NAR’s Real Property Resource: ReaPeR or Ready (or both?)
Last week at Connection 2009, I listened to a presentation from Dale Ross about NAR’s Real Property Resource (RPR), which previously has been referred to as the Gateway, Channel, Library, etc. Here are a couple of highlights from the presentation:
- Move, Inc. — Move has been doing the early development on the project, but Dale emphasized several times that the development was under a contract for hire.
- Alpha/Beta Testing — Nothing was shown during the presentation, but apparently there is an interface and it is going to be previewed and tested in the next few months. There is an interface (it’s not just a back-end data repository) and it includes mapping; Dale described a map showing lots of layers, such as air traffic control patterns.
- Private to REALTORS — The RPR is intended for REALTOR use only, and not the general public.
- Not an MLS — The refrain continues that the RPR is not an MLS. Instead, the emphasis was on MLS systems integrating the RPR back into MLS systems, though no details were provided on what the API might look like for doing that.
- Public Records — The primary pitch for RPR seemed to shift from “national MLS” to “national public reocrds”. Instead of replacing MLS vendors and MLS systems, the focus now seems to be on RPR being a national public (for REALTORS only) records system of some sort. At the same time, Dale did say that the system could become a national MLS, that just wasn’t the intent right now.
- Univeral Property ID — I have no idea if my repeated calls for NAR to create a univeral property ID system were heard or not, but Dale made clear that such a system is a key part of the RPR.
Those are the highlights I gleaned from the presentation. Here are my thoughts:
- Universal Property ID — From the links above, there should be no suprise I think this is a great idea and I’m very excited that it’s become a key talking point.
- Open Communication — I think the NAR would do well to open up communication more about the details of their approach to the univeral property ID and the API in general. I understand that this is product development and they may feel a need to develop in secrecy so as not to lose some competitive advantage. However, a critical concept like a universal property ID should be approached as a standards effort and devloped openly. This really goes for the entire project. NAR should be focusing more on publishing API documentation than on developing user interfaces.
- Universal Property ID = URI — To be successful, a universal property ID system needs to be used, preferably by everyone. That means there needs to be a URI for every property (RESTful development, and all that), and there needs to be an easy API to get the link for a given property. One can easily imagine a URI like http://www.rpr.org/country/region/local/parcelnumber or something like that. (Matt Cohen from Clareity also recommends standardizing the parcel number system. I agree with that, though it’s a more daunting task.) Developing and promoting a microformat for the universal IDs also seems to make some sense. Overall, though, NAR should be publishing information on the URI structure they’re intending. Importantly, the universal property IDs also are something that cannot be private only; the IDs and the API for generating and accessing them need to be public, or they will not get used. I’ve written before that a walled garden of data is passe, and what’s really important is developing a broadly-used method for linking property information together wherever it finds itself on the web. To bring this to reality, the RPR system needs to promote and publish universal property IDs as URIs.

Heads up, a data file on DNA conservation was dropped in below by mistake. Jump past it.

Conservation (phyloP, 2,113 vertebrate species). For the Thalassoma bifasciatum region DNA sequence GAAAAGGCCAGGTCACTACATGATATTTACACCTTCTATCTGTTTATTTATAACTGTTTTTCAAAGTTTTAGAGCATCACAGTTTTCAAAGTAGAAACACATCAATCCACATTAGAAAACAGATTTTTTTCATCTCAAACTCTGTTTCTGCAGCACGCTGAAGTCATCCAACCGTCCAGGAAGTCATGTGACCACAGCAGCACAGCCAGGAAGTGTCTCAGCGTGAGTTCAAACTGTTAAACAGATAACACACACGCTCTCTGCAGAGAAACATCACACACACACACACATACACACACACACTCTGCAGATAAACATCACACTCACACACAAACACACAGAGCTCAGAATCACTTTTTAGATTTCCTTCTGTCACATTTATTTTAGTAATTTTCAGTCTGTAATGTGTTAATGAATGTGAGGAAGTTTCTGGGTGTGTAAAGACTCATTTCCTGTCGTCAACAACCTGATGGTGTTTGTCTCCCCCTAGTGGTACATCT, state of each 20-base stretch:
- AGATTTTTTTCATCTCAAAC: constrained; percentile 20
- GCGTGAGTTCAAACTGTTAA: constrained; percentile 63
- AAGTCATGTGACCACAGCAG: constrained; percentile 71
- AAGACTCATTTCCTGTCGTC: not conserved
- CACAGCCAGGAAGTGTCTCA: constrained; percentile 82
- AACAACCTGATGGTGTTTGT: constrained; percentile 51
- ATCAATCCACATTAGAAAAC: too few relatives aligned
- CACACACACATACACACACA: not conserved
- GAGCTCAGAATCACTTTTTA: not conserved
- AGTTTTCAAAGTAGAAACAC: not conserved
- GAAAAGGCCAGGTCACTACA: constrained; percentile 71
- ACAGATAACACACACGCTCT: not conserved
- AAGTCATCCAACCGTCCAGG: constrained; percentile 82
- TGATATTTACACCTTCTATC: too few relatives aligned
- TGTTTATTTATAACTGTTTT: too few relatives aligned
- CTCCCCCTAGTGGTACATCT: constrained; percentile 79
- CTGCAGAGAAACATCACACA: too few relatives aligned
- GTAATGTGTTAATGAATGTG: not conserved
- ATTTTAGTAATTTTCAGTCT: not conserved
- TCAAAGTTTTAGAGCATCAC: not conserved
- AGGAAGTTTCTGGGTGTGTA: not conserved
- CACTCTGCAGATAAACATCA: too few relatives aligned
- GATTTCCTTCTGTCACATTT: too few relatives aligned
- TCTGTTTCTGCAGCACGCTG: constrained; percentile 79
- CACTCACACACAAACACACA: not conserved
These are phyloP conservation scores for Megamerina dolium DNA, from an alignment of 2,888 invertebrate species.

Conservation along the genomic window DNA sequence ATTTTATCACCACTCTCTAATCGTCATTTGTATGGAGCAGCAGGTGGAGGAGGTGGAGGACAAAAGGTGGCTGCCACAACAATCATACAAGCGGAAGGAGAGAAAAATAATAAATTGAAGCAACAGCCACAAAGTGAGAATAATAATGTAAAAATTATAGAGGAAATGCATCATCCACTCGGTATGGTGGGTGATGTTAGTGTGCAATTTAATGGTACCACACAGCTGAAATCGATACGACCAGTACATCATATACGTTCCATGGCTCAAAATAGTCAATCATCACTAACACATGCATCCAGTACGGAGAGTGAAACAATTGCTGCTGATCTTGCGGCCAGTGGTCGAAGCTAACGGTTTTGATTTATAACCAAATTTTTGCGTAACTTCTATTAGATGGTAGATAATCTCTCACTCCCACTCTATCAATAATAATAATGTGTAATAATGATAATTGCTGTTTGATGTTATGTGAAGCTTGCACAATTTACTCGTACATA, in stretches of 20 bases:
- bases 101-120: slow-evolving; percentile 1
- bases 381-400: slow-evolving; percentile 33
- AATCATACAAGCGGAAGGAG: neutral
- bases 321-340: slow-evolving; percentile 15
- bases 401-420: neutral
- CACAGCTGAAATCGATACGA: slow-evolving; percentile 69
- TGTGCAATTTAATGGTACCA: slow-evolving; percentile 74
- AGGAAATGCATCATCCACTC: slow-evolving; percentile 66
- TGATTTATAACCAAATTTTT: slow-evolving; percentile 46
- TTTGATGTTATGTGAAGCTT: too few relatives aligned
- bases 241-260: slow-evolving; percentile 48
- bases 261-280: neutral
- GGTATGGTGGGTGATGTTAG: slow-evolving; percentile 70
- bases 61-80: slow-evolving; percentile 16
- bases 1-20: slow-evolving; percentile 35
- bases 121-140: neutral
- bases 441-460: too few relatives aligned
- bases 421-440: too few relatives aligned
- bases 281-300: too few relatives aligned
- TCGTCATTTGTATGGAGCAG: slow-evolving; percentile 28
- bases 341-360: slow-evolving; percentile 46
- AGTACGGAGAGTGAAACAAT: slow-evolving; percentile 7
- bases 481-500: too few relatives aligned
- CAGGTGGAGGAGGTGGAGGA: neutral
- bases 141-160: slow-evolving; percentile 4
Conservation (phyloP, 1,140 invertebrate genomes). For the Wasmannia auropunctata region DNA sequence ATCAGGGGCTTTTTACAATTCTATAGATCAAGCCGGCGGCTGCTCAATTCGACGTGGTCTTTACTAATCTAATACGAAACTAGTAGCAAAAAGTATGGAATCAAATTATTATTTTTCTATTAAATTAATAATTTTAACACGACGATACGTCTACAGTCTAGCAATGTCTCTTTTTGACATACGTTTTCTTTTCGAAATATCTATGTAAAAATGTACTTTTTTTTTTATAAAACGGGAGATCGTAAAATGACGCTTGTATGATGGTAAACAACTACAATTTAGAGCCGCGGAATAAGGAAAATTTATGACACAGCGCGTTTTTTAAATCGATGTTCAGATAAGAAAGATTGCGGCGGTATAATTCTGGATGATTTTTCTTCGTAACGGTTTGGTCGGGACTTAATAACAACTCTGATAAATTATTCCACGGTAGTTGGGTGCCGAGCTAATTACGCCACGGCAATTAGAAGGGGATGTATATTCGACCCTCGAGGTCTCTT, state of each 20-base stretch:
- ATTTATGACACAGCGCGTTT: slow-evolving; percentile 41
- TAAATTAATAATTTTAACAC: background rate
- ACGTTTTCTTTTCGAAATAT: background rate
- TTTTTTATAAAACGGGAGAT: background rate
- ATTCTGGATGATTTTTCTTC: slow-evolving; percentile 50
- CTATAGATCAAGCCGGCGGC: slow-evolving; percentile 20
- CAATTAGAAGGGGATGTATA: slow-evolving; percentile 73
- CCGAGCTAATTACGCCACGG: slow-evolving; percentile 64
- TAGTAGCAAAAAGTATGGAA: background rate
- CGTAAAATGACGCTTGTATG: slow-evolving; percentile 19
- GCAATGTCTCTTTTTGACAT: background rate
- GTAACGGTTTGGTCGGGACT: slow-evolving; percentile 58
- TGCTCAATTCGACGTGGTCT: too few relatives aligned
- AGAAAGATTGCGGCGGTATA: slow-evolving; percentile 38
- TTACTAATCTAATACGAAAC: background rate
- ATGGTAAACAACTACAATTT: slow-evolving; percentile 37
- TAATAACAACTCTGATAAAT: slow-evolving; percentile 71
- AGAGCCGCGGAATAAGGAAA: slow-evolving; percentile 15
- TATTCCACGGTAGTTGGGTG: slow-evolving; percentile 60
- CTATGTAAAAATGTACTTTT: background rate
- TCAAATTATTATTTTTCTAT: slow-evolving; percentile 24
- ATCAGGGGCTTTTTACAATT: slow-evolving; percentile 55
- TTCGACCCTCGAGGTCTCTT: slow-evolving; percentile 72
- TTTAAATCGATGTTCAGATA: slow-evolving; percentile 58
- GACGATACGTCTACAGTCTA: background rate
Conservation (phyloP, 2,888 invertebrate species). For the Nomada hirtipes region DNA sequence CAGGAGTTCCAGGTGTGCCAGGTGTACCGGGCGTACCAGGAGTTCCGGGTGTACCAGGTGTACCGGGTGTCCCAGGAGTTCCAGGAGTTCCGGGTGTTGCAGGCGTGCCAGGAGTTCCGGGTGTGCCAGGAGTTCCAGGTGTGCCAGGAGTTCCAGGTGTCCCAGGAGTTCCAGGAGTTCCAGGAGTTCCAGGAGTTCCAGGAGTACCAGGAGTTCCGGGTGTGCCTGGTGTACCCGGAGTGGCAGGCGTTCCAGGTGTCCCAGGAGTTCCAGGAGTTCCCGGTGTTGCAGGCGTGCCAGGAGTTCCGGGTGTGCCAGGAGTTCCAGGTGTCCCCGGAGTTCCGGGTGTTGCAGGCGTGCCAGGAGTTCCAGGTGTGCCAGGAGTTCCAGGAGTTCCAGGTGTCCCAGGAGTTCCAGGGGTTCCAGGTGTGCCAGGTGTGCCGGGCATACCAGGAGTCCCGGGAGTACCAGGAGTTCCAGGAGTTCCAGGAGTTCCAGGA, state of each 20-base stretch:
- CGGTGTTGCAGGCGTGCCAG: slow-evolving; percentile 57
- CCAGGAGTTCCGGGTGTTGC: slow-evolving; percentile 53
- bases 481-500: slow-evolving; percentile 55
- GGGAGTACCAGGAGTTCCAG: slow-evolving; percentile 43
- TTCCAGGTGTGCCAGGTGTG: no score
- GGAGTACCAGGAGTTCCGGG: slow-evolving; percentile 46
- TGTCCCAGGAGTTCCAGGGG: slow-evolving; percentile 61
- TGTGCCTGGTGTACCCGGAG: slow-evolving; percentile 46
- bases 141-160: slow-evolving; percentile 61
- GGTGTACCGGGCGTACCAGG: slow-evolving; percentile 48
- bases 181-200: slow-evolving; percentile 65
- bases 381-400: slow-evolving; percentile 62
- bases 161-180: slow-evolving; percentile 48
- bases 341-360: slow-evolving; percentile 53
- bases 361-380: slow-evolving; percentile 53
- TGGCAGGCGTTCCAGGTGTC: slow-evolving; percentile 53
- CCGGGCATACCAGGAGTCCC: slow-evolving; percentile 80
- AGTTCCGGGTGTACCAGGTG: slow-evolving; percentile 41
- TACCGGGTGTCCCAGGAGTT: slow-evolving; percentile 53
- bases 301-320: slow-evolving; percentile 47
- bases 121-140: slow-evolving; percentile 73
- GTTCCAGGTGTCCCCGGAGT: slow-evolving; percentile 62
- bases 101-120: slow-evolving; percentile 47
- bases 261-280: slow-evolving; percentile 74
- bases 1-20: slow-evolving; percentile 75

- Reaper or Ready? I think it was Russ Bergeron who spun the RPR acronym into ReaPeR, and it seemed to catch on with others using the same term after the presentation. Despite the effort to present RPR as a benign service, clearly some in the room continue to question the business model. Will the system become a sink-hole for investment of member dollars or will there be a revenue model associated with it? That was not clear from the presentation, and so the reaper reference remains floating in the air. Equally uncertain is how ready RPR actually is. The tone from the presentation is that the system is well along in development and at least ready for some private review and testing. This takes me back to the earlier point, that more detailed information would go a long way to allowing people to understand how a system like RPR will impact their business, be it agent, broker, MLS, MLS vendor, public records vendor, or others.
In closing, I go back to an earlier post I wrote on this same topic, where I concluded:
What I think would be useful is for NAR to foster a discussion among brokers, agents and MLSs regarding the Open Web and what that means for real estate. This same discussion is occurring right now with regard to the web as a whole, and Brad Neuberg recently suggested: “If we take the long term view, how can we give the web an open enough infrastructure to evolve over time and meet each generations needs, while maintaining its structure enough to actually mean something and stay true to its promise, similar to the U.S. Constitution?” He emphasizes that this isn’t so much about specific technology but rather the general philosophy: “if we define the Open Web in terms of [specific] technologies, then we risk losing sight of what makes the web special and being able to have the intellectual nimbleness to evolve the infrastructure of the web. . . . We will be fighting yesterdays battle while allowing new, proprietary technologies to take over if we focus on technologies rather than philosophy.”